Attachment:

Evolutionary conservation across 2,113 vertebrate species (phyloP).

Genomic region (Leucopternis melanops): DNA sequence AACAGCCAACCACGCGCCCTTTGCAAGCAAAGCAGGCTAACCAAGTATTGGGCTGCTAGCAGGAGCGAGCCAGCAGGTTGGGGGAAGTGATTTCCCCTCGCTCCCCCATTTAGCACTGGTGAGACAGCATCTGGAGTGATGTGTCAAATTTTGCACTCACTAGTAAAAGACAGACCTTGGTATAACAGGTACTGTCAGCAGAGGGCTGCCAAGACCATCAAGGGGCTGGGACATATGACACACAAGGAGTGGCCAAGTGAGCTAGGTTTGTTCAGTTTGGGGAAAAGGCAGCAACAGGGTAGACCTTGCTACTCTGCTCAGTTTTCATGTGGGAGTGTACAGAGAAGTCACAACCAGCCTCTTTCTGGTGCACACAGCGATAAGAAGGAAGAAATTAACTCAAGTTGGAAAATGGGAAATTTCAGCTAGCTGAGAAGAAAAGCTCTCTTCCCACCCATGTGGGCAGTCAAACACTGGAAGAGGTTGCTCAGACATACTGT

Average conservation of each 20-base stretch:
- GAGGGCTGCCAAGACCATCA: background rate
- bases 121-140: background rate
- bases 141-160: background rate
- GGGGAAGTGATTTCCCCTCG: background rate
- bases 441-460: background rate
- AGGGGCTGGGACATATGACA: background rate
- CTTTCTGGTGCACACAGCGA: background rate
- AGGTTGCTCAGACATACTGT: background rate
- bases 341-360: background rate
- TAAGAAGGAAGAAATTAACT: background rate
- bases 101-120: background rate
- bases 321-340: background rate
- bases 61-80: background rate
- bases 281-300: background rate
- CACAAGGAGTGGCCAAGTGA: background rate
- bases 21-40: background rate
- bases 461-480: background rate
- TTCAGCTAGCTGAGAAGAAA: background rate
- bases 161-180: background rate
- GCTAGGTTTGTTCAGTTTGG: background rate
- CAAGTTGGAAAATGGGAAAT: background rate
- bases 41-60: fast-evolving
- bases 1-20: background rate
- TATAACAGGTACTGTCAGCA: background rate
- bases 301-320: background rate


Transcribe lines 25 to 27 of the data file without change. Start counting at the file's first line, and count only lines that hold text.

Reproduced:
- bases 41-60: fast-evolving
- bases 1-20: background rate
- TATAACAGGTACTGTCAGCA: background rate